Bikes are a great option, but can't go in all the same places a Segway can. Often they're a better choice. If biking works for you, I'm all for it. But often people don't want to be all sweaty, or need to carry more cargo, or want to be free to stop and enjoy the sites or a conversation, or need to mingle with crowds. In these cases, a Segway will fare better.
Bikes aren't much, if any, faster in these circumstances.
And bumpy sidewalks? Segways do pretty well on them. The big soft tires really help. They do pretty well on gravel roads, and reasonably-well-maintained fire roads, and a lot of other off-road scenarios -- even the non-offroad version.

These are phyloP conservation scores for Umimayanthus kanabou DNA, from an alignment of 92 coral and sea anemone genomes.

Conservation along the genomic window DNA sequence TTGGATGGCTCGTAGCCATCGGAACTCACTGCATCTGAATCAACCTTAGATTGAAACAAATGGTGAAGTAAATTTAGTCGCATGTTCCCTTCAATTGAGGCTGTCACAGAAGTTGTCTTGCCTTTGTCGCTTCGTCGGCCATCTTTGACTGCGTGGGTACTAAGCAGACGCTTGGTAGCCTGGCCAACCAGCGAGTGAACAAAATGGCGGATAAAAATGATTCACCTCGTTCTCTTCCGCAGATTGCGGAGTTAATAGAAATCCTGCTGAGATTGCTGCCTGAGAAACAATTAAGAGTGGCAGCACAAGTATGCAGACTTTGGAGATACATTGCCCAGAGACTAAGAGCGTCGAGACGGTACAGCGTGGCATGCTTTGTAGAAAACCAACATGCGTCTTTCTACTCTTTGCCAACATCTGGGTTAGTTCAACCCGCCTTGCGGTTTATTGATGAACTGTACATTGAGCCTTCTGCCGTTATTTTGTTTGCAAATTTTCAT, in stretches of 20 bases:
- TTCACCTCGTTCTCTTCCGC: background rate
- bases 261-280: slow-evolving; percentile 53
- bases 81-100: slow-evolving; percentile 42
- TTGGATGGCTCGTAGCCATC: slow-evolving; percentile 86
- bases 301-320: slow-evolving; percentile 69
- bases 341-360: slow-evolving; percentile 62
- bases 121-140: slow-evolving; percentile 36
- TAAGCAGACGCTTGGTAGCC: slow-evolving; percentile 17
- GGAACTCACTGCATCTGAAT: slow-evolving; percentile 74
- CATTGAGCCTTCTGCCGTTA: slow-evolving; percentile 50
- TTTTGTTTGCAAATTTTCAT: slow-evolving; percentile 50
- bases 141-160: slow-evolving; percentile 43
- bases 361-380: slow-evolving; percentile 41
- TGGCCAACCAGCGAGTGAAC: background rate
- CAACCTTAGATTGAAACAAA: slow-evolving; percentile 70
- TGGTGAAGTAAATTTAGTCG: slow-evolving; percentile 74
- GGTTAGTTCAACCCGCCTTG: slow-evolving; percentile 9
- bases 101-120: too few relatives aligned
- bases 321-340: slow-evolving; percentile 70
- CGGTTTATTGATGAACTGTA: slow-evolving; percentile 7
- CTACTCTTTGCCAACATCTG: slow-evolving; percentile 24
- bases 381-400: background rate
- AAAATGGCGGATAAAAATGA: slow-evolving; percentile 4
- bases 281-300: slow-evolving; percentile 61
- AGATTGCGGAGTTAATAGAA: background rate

And yes, even OK on 10 feet of hard snowpack. How do you think a bike would do? (Though I think most would prefer skis or skimobile...)
You're misreading the situation, but at least you're citing sources.
You state: "There's no legitimate purpose for those specific limitations and they're only there to restrict competition to the Segway." -- which clearly identifies your assumptions.
Your assumption are wrong, however. There IS legitimate purpose, because a Segway is NOT the same as those devices. For example, in Federal Highway Administration testing, the Segway could stop much faster than these other devices. In fact, the only device that could stop in less distance was a manual wheelchair -- which is much slower, of course.
Segways are more maneuverable as well, and are designed without hard projections, and with soft tires, specifically for safety around pedestrians.